Office parties are held to celebrate birthdays, holidays, anniversaries and achievements. Sometimes they are catered; other times employees are asked to bring food to share with their co-workers. These parties are held in the office where people must walk around with food on their plate, join others around a conference table, or pull desk chairs together and balance a plate on their laps. Keep this and some dietary concerns in mind when preparing food for an office party.
Think cocktail party without the cocktails. You and your office mates will be socializing at the party, likely milling about or roaming from one area of the office to another. Make doing so easy by preparing food easily eaten without utensils: finger food. Find recipes in the appetizer chapter of your favorite cookbook. Popular office party foods include little meatballs (usually kept warm in a crock pot), brownies and vegetables and dip. Incidentally, all three of those can be purchased already made at your grocery store---you don't have to bake or cook if you don't want to.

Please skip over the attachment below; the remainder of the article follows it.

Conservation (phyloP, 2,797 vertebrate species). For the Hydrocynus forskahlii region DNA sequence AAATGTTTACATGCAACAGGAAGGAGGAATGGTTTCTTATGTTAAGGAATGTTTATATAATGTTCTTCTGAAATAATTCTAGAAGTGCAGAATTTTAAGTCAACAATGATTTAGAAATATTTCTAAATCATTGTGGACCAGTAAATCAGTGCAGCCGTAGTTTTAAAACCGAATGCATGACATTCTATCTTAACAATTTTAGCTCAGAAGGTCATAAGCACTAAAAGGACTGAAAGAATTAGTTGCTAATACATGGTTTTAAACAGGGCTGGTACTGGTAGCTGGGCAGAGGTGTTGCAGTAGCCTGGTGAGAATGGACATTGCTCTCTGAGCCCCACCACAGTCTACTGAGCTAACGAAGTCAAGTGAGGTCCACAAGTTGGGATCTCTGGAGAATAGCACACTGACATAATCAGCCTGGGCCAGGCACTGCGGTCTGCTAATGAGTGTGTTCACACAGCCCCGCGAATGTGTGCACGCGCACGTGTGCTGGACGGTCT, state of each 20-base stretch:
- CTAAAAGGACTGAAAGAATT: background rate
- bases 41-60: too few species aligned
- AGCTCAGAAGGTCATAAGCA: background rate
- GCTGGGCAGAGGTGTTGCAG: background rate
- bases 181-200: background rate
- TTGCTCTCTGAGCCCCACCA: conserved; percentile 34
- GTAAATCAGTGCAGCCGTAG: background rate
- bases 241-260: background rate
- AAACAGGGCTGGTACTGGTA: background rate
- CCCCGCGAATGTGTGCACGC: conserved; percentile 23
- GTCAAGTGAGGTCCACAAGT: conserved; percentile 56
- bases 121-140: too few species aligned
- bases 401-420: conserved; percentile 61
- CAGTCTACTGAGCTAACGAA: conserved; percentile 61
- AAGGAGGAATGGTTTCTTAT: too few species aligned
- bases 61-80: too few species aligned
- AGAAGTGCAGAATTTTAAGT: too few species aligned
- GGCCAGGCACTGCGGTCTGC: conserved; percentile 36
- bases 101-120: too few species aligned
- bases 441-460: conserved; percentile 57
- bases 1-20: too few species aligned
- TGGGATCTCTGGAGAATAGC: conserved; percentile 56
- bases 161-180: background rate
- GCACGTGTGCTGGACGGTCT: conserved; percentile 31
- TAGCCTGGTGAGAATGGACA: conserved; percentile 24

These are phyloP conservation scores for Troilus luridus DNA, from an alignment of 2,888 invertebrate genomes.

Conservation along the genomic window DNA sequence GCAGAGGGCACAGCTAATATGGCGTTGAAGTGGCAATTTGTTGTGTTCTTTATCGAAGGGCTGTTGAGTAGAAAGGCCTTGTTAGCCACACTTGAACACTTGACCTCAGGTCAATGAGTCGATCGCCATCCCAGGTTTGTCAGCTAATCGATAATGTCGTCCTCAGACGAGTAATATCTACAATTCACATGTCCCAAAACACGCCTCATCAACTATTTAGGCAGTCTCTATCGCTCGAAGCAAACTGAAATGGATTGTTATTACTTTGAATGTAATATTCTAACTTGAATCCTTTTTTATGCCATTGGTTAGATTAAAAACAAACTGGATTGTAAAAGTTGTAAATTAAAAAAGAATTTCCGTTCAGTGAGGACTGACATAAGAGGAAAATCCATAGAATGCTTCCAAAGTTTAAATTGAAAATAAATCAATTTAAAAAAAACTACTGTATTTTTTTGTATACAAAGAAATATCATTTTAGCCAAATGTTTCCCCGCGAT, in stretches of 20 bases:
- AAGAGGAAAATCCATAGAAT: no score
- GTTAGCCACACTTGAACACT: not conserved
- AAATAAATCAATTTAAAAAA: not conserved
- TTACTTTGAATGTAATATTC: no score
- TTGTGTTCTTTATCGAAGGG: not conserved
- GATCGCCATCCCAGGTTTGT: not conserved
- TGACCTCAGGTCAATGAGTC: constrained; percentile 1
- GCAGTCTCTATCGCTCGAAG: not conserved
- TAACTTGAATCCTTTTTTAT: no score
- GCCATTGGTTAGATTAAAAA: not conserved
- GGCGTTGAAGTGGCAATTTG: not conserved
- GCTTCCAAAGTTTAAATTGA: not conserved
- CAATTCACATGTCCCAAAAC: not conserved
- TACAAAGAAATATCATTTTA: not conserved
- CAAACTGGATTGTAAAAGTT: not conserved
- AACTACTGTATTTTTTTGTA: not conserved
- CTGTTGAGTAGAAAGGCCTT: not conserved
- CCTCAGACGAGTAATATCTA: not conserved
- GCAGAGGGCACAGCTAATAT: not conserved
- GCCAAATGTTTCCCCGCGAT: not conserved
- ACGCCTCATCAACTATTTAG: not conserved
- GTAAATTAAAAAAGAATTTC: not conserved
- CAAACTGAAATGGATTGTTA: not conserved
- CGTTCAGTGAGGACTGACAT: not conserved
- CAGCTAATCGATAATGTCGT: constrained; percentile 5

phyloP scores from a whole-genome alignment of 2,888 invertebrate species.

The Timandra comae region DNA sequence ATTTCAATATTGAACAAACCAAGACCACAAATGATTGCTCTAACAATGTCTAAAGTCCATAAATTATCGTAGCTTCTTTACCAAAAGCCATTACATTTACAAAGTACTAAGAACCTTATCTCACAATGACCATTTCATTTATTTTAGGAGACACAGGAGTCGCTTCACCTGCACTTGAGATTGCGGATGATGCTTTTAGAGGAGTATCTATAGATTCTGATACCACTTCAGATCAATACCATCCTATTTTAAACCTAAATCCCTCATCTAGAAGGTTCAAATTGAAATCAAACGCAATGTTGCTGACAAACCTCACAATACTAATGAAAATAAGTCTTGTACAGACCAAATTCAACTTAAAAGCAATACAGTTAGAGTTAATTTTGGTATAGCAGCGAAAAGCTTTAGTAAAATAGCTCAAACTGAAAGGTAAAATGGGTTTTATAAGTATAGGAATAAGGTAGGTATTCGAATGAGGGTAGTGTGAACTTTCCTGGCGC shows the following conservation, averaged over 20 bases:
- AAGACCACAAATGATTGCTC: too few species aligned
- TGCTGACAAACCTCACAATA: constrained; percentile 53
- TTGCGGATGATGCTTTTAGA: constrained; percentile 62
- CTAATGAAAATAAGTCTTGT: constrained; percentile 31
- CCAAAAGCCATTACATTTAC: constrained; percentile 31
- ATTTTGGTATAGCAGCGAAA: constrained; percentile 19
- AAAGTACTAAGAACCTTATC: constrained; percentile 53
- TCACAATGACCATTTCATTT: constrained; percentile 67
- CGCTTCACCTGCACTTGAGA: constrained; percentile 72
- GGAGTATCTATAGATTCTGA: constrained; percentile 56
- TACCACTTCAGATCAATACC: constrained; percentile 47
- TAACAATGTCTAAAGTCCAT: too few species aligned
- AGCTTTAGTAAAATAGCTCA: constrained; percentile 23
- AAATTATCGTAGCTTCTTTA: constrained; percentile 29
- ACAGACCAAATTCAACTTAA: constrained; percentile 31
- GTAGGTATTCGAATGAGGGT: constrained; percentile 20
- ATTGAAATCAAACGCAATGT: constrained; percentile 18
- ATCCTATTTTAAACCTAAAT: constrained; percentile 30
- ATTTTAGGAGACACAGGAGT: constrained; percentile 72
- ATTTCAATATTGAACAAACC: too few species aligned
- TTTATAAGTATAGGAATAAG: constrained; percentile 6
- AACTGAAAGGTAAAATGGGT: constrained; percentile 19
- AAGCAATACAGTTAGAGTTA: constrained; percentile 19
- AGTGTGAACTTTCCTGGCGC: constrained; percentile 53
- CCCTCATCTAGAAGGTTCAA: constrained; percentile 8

Some of your co-workers may be allergic to nuts. If it is not obvious that your contribution to the party contains nuts, make a little table tent or label that says so. Also, if you have a dietary restriction (for example, if you are lactose intolerant or have celiac disease) and have brought something to share that abides by those restrictions, let others know. You're probably not the only vegan or celiac sufferer---make sure the others benefit from your dairy-free or gluten-free contribution to the party.
If what you bring to the party must be cut into individual servings, cut serving pieces in advance. When it's time to party, your co-workers won't feel awkward about having to cut their own slice. Sometimes it's hard to tell if enough people have brought food to feed everyone involved. Cutting smaller slices before setting out your dish to share helps ensure that more people can enjoy what you brought. If you bring a salad, don't forget to include a serving spoon.